Grateful Dead – 5/4/72 Paris (Europe ’72, Vol. 12)

Grateful Dead 5/4/72 Paris

Just another Thursday night at L’Olympia opens with Greatest Story Ever Told, not quite as torrid as some but good for getting warmed up. Likewise, Deal is significantly slower than the set-closing versions of the future.

Skipping to Playing In The Band, Phil steps up around 2:00 and imbues the sound with more color while doing not much you can specifically point to. This recording sports a warmth that you can really appreciate once they hit the jam. Everyone is sitting in their own spots around your ears/brain very comfortably. The music itself is an easy, flowing sort of space before they pick up the pace slightly and make a smooth re-entry into the song’s atmosphere.

You Win Again is not a personal favorite in the catalog. However, the Hank Williams tune sounds very good placed here after PITB, with Pig up enough in the mix and Keith fashioning an old-school break. On the other hand, It Hurts Me Too seems even slower than usual in the next spot and drags.

After so many listens to Europe ’72‘s He’s Gone, Pigpen’s organ in this mix provides a nice twist — as does Keith’s little run at the very end, a little lustre for this particular version. El Paso is still El Paso … Bill’s trance-inducing ride cymbal and how Phil steps up in the bridge may be the best parts.

The keyboardists are the subtle stars of Big Railroad Blues, between Keith pushing¬†things in his solo and Pigpen firing that piston on the off-beat everywhere else. Just as You Win Again benefited from its post-Playing slot, Casey Jones sounds better after Two Souls In Communion, aided in part by an outro that doesn’t sound totally coke-fueled and off the rails. And that’s the set.

The keyboardists are the subtle stars of Big Railroad Blues, between Keith pushing things in his solo and Pigpen firing that piston on the off-beat everywhere else.

A Pigpen-heavy night continues, ending the short break with the longest Good Lovin’ (23 minutes) of the tour. I’m really in it more for the jam than for Pig’s sexual predilections, but as usual, the band works hard as Pig does his thing. After three more first-set type songs, the stage is set for the evening’s main excursion.

39 Minutes Of Dark Star

The entire group finds itself instantly in a good space as Dark Star begins taxiing on the runway. A flourish around 3:00 and Bob and Keith fall into a more insistent figure, with Keith driving that thought a little further. When things devolve around 5:00, Jerry alights on a stream of eighth notes — not as much a freakout as a moderately caffeinated dash, on a schedule to get somewhere.

Eleven minutes in, we drop back into a distilled version of the main riff; recognition and appreciative applause twinkles around the room as the first verse arrives a minute later.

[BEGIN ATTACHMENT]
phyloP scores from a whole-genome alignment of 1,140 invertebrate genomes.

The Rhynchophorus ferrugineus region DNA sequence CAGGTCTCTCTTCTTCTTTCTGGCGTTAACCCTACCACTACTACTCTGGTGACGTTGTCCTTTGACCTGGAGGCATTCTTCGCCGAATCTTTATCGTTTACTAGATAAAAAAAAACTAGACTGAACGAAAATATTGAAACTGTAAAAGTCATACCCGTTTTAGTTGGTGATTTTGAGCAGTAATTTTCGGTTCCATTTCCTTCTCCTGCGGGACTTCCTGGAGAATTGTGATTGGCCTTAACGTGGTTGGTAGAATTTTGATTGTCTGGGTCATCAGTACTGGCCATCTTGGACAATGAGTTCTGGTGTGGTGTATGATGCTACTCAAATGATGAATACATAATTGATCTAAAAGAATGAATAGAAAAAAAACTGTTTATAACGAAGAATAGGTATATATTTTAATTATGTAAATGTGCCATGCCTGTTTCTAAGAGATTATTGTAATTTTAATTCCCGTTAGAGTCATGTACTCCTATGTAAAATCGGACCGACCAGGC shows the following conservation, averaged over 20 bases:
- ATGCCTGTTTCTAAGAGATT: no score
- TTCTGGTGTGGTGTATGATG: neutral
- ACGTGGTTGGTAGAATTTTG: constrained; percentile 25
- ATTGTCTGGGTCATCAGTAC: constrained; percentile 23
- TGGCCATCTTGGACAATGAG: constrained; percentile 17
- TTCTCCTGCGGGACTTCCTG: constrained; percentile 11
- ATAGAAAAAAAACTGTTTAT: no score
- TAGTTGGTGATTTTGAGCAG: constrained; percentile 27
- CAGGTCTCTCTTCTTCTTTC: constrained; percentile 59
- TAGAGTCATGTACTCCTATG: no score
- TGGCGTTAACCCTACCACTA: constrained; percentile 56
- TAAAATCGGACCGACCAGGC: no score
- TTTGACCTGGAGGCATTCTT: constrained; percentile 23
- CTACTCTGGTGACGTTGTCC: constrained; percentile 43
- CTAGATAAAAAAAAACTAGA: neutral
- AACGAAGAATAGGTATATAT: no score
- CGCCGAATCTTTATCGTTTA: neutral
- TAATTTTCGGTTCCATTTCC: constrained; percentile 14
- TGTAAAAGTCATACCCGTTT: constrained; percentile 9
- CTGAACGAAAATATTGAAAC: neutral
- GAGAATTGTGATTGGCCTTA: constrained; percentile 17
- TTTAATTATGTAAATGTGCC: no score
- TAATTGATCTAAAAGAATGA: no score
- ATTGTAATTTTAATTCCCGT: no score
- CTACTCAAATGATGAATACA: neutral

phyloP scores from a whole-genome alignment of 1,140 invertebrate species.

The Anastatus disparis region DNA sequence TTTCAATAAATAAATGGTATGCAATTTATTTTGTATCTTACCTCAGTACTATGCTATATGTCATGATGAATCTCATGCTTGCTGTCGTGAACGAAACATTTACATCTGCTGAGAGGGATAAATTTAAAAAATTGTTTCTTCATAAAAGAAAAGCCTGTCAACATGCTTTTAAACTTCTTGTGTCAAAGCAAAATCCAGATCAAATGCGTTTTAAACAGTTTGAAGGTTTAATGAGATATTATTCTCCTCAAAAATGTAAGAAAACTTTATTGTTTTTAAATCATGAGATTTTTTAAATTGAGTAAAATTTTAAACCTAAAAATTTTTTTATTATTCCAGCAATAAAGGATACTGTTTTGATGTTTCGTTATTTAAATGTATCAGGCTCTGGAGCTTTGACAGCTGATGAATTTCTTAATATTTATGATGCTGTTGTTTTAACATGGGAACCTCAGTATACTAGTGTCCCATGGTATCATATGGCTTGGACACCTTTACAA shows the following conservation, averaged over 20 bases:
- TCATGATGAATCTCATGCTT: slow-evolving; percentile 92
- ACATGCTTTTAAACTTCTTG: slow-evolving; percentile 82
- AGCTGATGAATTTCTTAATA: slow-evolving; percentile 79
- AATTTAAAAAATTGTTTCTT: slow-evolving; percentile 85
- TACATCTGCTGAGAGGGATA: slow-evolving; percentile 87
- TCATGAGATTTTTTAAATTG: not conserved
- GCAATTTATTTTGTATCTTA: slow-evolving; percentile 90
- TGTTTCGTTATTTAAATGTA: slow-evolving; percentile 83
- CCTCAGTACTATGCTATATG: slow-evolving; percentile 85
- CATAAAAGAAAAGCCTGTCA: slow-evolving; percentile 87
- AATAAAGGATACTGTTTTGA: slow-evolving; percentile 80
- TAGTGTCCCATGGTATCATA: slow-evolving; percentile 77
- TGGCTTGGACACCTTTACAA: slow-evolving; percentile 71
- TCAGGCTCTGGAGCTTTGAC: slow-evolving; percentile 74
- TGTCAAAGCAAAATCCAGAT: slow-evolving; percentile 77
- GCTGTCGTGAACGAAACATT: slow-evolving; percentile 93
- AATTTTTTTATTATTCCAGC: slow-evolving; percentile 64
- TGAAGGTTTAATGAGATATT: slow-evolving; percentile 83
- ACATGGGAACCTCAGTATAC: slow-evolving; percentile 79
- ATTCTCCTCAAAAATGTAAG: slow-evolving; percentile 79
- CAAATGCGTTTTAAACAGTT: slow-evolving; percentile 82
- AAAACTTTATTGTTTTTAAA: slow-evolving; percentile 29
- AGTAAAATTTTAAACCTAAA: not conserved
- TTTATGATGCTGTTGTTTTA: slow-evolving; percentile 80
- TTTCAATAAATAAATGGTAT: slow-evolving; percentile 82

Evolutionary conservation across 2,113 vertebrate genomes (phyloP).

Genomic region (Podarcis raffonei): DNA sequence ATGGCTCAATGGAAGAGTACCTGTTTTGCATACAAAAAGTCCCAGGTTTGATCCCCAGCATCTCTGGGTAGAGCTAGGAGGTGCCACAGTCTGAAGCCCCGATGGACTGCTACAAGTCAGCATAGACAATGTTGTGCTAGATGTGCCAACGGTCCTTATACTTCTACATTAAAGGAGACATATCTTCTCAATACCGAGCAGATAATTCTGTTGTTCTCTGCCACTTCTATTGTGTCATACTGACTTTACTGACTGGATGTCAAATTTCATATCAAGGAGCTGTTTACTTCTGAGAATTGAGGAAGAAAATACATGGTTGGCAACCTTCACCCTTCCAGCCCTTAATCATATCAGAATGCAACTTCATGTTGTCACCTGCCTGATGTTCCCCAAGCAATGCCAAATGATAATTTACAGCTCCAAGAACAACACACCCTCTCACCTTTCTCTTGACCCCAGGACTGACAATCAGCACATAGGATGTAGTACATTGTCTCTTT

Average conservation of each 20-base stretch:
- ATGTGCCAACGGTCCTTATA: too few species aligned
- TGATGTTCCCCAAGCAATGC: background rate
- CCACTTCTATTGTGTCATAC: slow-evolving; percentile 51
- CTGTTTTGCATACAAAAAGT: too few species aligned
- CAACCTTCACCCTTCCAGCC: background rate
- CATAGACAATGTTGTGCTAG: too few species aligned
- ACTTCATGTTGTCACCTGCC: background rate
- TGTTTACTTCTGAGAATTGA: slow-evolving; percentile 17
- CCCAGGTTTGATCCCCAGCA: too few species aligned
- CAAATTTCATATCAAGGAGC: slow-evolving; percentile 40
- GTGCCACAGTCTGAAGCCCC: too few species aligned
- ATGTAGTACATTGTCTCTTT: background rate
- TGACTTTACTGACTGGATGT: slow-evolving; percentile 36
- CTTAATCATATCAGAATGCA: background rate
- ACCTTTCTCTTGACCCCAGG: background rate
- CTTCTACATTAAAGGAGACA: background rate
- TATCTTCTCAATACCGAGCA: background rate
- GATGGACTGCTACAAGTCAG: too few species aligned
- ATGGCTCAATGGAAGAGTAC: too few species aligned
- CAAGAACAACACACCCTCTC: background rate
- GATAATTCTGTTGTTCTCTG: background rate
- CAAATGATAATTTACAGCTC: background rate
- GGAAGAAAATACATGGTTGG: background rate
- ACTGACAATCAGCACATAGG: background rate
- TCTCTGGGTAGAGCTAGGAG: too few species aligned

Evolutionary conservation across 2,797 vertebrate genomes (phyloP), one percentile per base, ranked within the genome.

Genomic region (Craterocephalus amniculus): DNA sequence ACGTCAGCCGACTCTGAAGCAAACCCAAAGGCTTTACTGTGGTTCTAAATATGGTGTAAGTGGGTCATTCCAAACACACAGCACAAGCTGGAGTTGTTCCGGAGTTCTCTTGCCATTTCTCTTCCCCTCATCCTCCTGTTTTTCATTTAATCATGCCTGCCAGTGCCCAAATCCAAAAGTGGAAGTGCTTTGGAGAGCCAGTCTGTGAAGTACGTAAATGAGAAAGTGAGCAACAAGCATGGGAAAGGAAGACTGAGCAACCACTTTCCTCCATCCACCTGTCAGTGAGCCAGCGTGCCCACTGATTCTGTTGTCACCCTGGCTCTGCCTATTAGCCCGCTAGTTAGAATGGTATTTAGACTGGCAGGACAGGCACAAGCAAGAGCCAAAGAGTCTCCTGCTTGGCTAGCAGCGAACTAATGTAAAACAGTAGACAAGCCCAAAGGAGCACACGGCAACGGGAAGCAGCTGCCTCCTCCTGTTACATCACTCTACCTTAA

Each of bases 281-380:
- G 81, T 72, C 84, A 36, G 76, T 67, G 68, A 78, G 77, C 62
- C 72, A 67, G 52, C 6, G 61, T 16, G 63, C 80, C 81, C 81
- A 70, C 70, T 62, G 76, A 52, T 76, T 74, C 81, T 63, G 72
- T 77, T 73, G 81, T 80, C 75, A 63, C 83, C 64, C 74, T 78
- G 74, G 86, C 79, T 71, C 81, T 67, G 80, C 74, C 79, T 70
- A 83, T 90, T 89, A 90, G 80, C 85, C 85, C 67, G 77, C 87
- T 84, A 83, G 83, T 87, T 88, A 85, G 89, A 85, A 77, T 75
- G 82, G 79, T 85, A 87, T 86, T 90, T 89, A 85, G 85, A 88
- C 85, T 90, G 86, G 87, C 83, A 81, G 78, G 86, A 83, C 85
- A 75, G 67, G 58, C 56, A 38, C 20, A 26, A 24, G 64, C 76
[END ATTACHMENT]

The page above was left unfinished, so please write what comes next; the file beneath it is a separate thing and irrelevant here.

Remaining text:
By 16:00, ladies and gentlemen we are floating in space, and it feels very comfortable. A few interstellar rumbles and a little weirdness give way to Bill around 19:30. A few minutes later, hints of the actual song start to re-emerge the way those tiny water bubbles begin to form on the bottom of a heated pan, slowly releasing and then rising to the top.

The sound organizes itself further through a mellower portion of the program, and then on into a chugging groove that might have been headed toward either Caution or GDTRFB.

Around 32:00, Jerry is the last to accept the invitation to a brief MLB jam, followed by more goodness and finally a bonus return to the theme and the second verse. Phil staggers his background vocals as usual on “nightfall of diamonds”, and that last melody line steps gingerly into the peculiar guitar/bass moment familiar to everyone who heard it so often as the “intro” to Sugar Magnolia on Europe ’72.

No full-on freakout in those 39 minutes, just dynamic exploration and a return to form after the previous night’s occasional wandering. Here’s part 1 (the others are posted, too):

A Few Overachievers

From there, Pigpen’s organ wafts over the sparse Sing Me Back Home, Mexicali Blues sounds better than it should (must be wise placement again), and Big Boss Man (normally a skipped track) is worth it for the solo. Uncle John’s Band has a couple of less elegant moments in its solo, but it’s an easygoing, comfy version, with Phil hitting a cookin’ stride in the outro.

GDTRFB has some searing solos riding shotgun in front of a very nice coda, while Not Fade Away is on par for the tour (i.e., pretty hot), replete with a near-ridiculous “coliseum ending.”

One More Saturday Night wins the encore sweepstakes. Again, for those used to Europe ’72, Pig’s organ provides another welcome layer to the sound. A solo that resembles creative welding doesn’t hurt, the guys rip up the ending, and from there it’s a couple days off to cross the Channel and load in for the Bickershaw Festival.

Grateful Dead
5/4/72 @ L’Olympia
Paris, France

CD1 – greatest story ever told / deal / mr. charlie / BIODTL / brown-eyed women / chinatown shuffle / playing in the band / you win again / it hurts me too / he’s gone / el paso
CD2 – big railroad blues / the stranger (two souls in communion) / casey jones // good lovin’ / next time you see me / ramble on rose / jack straw
CD3 – dark star > drums > dark star > sugar magnolia > sing me back home
CD4 – mexicali blues / big boss man / uncle john’s band / NFA > GDTRFB > NFA / one more saturday night

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